• Gillian Lovegrove - Lovegrove’s long career in academia began at Cambridge, where she worked in the Maths Lab on EDSAC. She has taught at Portsmouth, Southampton, Staffordshire, and Northumbria, where she is currently Emeritus Professor of Computing and Software Design.
  • Margaret Marrs - Marrs joined the early field of computer programming on the corporate side before beginning a long career in academia. After working for Ferranti Computing Sytems, she joined the faculty of Norwich University.
  • Mary Tsingou Menzel - Menzel worked in applied mathematics at the Los Alamos National Laboratory. Among her contributions to defense research is her programming work for the “proton storage ring.”
  • Judith Mills - Mills worked as a programmer for Hepsworth’s the Tailors doing financial computing using COBOL. After taking a teaching position at Wakefield College, she joined General Electric as a systems developer.
  • Pamela "Pam" Morton - Morton began her career as a civil servant, working as a researcher at the Laboratory of the Government Chemist, and a project leader at the Ministry of Technology. Her work as an educator at Greenwich University was recognized with the Peugeot/Talbot Council for Industry and Higher Education Partnership Award. A leader in the scientific field, Morton worked in the Cabinet Office of the Women’s National Commission where she spearheaded a campaign to integrate women into scientific industries.
  • Carol Shanesy - Shanesy got her start in computing as a researcher for IBM, working under Ralph Gomory. She left IBM briefly to work at Rand Corporation on programming projects for the New York City Fire Department. Shanesy returned to IBM as a Systems Engineer in their Public Sector, continuing her municipal programming work for New York City.
  • Dame Stephanie (Steve) Shirley - Renowned philanthropist Dame Stephanie Shirley brought her strong social consciousness to her work as an entrepreneur. In 1962 she founded Freelance Programmers Ltd., a software company that outsourced its work to women programmers with dependents. Her organization, the Shirley Foundation, has supported charities dealing with autism and advanced emerging technological fields. In addition, she is one of the founding members of the British Computer Society.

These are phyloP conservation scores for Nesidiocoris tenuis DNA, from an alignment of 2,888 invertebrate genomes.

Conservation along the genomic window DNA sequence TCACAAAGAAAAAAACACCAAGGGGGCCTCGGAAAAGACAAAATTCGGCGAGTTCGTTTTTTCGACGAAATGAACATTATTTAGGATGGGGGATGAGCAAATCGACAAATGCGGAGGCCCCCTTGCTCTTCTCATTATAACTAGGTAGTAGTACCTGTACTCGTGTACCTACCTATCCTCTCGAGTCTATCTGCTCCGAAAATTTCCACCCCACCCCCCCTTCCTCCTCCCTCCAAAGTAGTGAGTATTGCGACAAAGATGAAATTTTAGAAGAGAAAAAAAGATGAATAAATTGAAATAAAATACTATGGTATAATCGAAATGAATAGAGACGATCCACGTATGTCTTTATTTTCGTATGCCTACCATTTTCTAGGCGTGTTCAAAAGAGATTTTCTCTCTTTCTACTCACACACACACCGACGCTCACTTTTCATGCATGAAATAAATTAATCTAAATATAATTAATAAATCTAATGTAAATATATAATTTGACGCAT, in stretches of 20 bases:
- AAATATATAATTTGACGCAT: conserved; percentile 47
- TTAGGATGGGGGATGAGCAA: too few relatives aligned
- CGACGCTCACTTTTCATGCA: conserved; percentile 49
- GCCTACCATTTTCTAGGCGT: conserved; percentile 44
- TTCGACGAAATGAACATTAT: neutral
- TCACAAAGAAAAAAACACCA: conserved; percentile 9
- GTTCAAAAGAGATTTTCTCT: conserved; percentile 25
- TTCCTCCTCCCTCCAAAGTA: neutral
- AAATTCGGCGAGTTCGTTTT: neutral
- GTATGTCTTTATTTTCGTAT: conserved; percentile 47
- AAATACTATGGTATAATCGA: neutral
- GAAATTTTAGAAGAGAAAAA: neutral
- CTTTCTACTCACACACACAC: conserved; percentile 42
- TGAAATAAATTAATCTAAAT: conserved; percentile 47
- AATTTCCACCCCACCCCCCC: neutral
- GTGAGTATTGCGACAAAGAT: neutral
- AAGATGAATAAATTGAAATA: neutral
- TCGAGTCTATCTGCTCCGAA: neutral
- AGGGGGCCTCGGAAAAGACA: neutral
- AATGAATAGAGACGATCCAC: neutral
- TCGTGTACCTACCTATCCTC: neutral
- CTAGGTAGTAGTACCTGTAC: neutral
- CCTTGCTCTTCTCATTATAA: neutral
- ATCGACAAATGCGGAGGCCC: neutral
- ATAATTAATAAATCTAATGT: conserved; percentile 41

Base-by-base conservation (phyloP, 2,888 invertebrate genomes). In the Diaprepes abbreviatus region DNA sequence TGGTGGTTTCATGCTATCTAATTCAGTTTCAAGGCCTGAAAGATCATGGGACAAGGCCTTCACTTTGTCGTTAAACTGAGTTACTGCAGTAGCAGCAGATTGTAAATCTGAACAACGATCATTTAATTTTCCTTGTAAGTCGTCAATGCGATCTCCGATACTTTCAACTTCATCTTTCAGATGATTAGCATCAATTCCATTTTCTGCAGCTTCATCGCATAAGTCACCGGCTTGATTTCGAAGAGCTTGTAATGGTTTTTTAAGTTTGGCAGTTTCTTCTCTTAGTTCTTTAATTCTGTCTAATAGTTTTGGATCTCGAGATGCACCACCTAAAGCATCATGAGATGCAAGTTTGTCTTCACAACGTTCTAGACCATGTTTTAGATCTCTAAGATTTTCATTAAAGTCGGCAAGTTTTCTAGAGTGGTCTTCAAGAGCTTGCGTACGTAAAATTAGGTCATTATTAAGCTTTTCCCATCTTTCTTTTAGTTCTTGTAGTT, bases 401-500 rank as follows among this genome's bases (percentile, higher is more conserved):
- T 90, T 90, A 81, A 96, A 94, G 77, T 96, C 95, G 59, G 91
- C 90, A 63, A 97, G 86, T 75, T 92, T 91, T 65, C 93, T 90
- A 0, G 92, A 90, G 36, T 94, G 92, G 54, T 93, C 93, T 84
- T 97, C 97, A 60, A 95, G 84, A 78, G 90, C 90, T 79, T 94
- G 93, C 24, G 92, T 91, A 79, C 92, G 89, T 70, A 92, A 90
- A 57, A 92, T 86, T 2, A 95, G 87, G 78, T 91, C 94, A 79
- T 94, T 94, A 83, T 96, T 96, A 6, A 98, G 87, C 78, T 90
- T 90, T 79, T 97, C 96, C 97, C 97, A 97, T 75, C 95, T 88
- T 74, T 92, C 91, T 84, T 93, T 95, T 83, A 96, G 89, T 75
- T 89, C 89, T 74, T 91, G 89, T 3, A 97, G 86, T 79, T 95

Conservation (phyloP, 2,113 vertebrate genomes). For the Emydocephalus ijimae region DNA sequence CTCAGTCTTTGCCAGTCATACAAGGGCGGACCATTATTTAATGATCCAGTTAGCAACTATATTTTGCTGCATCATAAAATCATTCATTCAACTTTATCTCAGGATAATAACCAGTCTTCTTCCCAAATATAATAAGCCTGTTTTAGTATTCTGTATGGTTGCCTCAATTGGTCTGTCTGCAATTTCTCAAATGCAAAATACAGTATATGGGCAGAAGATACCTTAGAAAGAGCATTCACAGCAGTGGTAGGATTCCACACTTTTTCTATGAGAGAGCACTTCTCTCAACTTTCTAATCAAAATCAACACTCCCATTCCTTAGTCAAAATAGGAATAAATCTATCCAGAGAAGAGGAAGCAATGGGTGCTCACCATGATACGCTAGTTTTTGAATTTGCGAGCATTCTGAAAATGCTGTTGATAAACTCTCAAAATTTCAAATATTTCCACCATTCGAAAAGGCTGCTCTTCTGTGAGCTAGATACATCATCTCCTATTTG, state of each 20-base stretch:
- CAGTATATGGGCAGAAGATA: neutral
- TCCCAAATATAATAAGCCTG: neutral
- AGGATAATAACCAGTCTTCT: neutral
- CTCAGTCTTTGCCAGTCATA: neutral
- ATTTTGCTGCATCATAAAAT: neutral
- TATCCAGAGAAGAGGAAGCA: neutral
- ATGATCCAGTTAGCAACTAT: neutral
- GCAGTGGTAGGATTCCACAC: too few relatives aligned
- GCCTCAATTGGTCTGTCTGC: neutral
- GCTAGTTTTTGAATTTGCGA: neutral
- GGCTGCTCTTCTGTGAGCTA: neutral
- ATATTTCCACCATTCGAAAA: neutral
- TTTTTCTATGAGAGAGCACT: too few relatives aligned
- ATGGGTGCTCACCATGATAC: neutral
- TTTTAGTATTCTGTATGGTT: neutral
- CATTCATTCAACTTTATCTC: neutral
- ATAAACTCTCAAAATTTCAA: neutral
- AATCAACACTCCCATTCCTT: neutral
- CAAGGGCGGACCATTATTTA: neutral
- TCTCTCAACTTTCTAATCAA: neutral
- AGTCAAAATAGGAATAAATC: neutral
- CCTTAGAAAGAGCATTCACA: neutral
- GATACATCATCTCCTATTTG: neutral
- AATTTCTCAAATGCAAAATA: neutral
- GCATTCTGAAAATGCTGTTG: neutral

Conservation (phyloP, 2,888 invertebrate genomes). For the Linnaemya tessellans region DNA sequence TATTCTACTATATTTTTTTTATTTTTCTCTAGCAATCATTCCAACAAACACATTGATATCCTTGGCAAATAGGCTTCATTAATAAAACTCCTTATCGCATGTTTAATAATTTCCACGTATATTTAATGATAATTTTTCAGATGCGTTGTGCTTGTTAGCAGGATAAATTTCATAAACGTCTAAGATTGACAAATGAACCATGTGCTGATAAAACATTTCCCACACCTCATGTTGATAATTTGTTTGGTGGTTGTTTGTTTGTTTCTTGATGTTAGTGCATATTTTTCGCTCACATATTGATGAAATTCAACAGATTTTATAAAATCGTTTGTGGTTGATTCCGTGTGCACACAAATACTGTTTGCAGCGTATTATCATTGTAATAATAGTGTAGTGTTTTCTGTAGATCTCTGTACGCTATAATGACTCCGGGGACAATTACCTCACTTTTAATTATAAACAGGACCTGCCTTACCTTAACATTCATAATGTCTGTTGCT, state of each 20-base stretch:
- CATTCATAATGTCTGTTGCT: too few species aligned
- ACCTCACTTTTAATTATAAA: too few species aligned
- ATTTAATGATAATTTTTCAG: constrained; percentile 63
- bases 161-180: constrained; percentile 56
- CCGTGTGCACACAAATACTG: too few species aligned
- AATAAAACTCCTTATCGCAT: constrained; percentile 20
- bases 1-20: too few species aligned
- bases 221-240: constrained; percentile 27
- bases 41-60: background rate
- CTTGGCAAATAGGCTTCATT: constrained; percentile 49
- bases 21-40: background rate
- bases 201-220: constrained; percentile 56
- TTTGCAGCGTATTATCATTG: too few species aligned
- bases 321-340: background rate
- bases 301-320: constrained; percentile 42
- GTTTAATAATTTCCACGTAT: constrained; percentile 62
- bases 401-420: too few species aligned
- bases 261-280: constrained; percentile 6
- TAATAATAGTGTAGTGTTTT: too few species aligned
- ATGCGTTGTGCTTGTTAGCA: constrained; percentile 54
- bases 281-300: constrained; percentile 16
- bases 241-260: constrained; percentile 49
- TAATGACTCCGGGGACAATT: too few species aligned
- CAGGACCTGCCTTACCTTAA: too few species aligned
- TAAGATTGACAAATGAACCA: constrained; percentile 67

• Elsie Shutt - Founded in 1958, Shutt’s company Computations, Inc. pioneered the “cottage industry” of freelance women programmers working from home with dependents. Before starting CompInc., she worked as a programmer on ENIAC and at Honeywell.
  • Barbara Simons - Simons entered computing as a researcher at IBM where her work on clock synchronization won her an IBM Research Division Award. As president of the Association for Computing Machinery she was involved in shaping technology legislation.
  • Lucy Slater - A mathematician, Slater worked on hypergeometric functions and Roger-Ramujan identities using some of the first computers. She helped develop early computer operation systems, and eventually turned her research to economic theories and computing, creating econometric computer programs in conjunction with the British government.
  • Pat Stewart - Stewart began working with computers while at Barclay’s Bank, where she was instrumental in the company’s transition to the decimal system. She spent the bulk of her career at the Computing Service Department at Cambridge University, where she taught computer courses to the faculty.
  • Chris Warner - As an educator, Warner has taught computer science courses at ICL, South Bank, Open University, Kingston University, and Reed Connections.
  • Telle Whitney - Whitney got her start in Silicon Valley designing computer chips and software. After holding senior management positions at Actel, Malleable Technologies, and PMC Sierra, she joined the Anita Borg Institute for Women and Technology where she is currently president.
  • Silvia Wilbur - Wilbur taught herself ALGOL while working as a secretary at the University of East London. She eventually got her degree in computing and worked as a researcher at University College London, where she was involved in the ARPANET project. After teaching at the University of East London and Queen Mary College, she worked on Computer-Supported Cooperative Work, developing video-conferencing technology. She also ran Women Into Computing workshops to introduce girls to computer science.
  • Emily Willbanks - Devoting most of her research to defense projects, Willbanks first worked at Pratt and Whitney Aircraft. She left for Los Alamos where she worked for over forty years. Her projects included designing weapons systems and, as a member of the Computer Division, maintaining storage systems.
  • Diane Wray - Wray started programming for the Electricity Board before joining the Civil Service. She worked first for the Social Security Department before joining Securities, and helped enforce technology security standards in both offices.